Tips: Systematic language training through a series of programme courses – an example

Here is an example of how systematic language training – reading, writing, managing academic texts – have been implemented in all courses of a 1-year study programme that concludes with an independent project. We hope it will inspire you.  

The programme in the example consists of four course modules and ends with an independent project. The general language problems that have been identified previously and that have prompted the series of language exercises described here are about being unfamiliar with academic texts, lack of strategies to approach large quantities of text (such as “brick” textbooks or a large number of scientific articles) and inability to formulate coherent arguments in writing.

The first week of the first course includes a writing exercise that is handed out on Thursday afternoon and due midday on Friday. In other words, the students need to do it straight away. The aim is for them to practice planning their own work even when there are no scheduled activities and to produce a text under pressure. However, it is an easy assignment where they are asked to describe their experiences within the subject area of the programme.

At the end of the first week, the teacher introduces an assignment where the students are asked to skim an introductory textbook (app. 400 pages). The idea is for the students to familiarise themselves with the main concepts and terminology.

Two weeks later, they need to pass a digital examination assignment with multiple-choice questions based on relevant terminology. To pass, they need 17 correct answers to 20 random questions. The message here (that you need to get almost all questions right) is that you must prepare properly! The students will have three tries during a three hour period and the best result counts. When the assignment is introduced, the students are randomly divided into groups of five and asked to schedule group meetings to plan and discuss the content of the book during the period leading up to the examination. (During this period there are also other, scheduled activities, both for the individual student and the group, so it is not possible to devote the entire time to individual reading.)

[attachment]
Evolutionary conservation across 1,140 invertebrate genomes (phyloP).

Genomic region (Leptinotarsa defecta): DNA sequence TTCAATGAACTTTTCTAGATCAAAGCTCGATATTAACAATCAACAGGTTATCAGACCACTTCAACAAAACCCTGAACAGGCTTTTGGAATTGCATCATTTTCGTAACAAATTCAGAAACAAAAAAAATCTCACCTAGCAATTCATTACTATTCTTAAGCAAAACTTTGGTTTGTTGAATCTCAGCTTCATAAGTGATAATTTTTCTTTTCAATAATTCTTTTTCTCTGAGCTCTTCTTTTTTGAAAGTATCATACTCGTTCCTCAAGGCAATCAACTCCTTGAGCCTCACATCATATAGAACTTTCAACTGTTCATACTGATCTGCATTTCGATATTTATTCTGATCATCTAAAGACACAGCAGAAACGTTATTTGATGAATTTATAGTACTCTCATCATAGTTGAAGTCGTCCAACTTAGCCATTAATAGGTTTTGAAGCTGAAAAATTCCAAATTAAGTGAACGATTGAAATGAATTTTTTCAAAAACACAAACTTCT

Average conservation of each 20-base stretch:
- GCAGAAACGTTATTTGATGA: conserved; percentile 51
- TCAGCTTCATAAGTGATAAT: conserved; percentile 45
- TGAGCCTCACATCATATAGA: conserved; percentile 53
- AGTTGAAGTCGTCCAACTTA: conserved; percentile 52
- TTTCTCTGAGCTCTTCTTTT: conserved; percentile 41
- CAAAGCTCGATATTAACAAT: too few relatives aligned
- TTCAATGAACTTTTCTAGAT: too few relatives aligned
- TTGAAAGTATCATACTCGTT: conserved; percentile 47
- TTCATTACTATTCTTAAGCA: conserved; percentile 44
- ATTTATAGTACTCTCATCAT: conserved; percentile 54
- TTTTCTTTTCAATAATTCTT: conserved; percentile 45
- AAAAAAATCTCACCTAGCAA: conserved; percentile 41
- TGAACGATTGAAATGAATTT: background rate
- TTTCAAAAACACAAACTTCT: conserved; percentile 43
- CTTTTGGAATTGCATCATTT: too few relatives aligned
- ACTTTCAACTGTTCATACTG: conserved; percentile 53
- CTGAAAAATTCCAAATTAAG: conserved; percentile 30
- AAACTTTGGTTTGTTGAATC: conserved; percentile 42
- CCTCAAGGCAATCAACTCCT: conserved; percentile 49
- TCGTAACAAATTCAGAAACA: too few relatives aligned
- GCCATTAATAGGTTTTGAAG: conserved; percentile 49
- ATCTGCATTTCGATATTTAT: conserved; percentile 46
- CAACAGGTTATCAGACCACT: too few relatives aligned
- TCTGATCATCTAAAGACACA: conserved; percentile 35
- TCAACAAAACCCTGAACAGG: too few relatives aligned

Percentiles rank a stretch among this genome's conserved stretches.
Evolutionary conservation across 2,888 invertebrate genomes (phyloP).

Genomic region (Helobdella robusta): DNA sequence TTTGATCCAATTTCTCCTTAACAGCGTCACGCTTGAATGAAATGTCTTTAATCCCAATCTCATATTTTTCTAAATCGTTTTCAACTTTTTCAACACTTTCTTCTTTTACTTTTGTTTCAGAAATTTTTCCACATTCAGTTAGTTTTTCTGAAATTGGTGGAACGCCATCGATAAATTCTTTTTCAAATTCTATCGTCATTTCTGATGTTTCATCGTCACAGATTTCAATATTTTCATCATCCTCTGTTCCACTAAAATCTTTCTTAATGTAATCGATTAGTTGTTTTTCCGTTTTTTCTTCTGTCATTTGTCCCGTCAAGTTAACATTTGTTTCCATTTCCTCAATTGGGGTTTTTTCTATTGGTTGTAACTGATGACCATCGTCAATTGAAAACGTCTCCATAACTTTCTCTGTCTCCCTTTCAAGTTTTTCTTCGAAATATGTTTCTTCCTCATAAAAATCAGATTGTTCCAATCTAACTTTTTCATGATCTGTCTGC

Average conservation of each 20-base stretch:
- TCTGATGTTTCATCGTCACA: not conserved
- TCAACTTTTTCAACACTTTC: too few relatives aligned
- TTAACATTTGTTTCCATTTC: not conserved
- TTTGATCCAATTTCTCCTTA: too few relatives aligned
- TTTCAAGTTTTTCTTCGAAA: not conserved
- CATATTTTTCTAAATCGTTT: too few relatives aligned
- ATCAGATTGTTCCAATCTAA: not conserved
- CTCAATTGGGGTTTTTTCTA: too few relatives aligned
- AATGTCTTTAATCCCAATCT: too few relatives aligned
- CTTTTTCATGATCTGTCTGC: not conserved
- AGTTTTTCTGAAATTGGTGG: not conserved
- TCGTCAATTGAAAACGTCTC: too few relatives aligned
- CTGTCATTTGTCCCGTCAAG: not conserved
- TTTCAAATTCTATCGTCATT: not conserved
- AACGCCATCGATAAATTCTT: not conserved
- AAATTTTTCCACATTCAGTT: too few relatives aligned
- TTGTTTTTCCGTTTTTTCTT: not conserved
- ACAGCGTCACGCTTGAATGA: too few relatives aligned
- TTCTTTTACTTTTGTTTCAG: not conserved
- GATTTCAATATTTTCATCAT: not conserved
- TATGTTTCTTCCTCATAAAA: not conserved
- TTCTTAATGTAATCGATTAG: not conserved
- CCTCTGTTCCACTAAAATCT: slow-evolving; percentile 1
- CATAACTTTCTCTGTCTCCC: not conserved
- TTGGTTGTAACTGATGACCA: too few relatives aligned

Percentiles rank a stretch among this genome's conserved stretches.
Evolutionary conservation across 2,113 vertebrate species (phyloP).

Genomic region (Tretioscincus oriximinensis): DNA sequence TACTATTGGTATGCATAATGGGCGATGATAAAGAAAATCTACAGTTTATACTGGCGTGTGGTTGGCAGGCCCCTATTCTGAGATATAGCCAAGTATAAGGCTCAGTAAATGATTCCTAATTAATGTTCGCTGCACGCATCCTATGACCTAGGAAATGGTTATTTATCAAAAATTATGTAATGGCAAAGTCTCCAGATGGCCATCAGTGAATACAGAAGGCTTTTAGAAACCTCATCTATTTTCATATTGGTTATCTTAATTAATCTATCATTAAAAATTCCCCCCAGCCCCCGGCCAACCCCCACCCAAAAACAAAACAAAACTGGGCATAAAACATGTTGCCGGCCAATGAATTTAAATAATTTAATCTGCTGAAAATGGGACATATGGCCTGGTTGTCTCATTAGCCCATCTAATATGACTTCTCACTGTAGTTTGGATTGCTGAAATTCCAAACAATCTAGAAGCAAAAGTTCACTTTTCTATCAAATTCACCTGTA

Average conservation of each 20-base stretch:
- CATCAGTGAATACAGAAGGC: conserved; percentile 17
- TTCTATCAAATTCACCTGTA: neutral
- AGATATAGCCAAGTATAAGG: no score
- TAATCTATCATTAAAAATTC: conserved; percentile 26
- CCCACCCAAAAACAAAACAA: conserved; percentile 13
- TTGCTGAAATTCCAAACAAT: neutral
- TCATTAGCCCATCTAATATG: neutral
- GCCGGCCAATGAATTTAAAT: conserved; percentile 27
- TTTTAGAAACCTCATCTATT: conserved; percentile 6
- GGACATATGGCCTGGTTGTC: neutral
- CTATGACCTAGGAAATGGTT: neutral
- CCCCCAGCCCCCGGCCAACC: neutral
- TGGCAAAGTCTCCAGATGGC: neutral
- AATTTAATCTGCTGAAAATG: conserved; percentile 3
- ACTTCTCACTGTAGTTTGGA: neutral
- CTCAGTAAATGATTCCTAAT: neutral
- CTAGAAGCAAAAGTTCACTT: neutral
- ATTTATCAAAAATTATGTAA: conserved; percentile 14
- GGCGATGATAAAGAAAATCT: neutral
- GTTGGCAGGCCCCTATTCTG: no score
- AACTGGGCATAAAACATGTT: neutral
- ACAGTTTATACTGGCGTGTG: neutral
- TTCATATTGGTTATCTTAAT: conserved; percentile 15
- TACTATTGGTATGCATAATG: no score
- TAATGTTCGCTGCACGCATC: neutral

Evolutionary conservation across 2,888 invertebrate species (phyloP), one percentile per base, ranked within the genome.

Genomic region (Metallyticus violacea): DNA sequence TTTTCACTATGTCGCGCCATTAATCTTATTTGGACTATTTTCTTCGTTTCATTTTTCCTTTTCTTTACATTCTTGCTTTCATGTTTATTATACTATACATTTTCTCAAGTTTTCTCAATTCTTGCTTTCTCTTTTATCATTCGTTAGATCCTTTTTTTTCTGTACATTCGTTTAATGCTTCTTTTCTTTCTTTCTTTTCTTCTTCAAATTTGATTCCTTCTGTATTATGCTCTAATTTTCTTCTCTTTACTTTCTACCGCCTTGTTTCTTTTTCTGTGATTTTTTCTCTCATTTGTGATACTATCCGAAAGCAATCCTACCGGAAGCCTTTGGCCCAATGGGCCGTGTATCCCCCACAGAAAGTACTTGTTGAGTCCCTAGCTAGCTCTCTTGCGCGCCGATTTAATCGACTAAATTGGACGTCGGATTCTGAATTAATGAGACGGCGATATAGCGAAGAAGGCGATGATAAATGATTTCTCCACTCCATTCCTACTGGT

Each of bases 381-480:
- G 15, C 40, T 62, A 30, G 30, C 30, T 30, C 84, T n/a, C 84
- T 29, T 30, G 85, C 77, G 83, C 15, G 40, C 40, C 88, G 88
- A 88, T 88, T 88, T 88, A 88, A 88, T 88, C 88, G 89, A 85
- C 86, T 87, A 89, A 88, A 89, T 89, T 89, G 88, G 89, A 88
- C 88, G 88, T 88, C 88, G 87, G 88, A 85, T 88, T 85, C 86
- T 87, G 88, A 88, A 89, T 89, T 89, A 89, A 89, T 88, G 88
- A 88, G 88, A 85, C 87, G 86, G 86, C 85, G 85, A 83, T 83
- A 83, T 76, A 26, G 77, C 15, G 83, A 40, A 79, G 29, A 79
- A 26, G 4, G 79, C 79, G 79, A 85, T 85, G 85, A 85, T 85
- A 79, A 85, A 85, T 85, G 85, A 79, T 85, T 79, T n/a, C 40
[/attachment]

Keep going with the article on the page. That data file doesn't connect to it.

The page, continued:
Prior to two scheduled supervisor sessions, the students are offered to submit written questions as a group about anything that is unclear. The sessions include all the student groups. During the sessions, the questions are discussed with a teacher who leads the session. The questions need to be fairly precise and based on the content of the book. Questions such as “What is the book about?” are rejected, as are questions from individual students that have not been discussed in the student group. If there are no questions, there will be no session.

The purpose of this setup is to allow the students to practice structuring their own time, coordinating with a study group, formulating questions and discussing things that are unclear with other students, and finding a good rhythm in their studies.

In the second course, the students are also divided into groups of five and work with a case. As a mandatory side-assignment a bit into the course, the groups are given five scientific articles that they divide between themselves. The task is for each group member to write a summary of the article that they have been given. The instructions say that the summary should comprise approximately two pages and that a good idea is to focus on three questions: What is the study about? How was it conducted? What is the conclusion?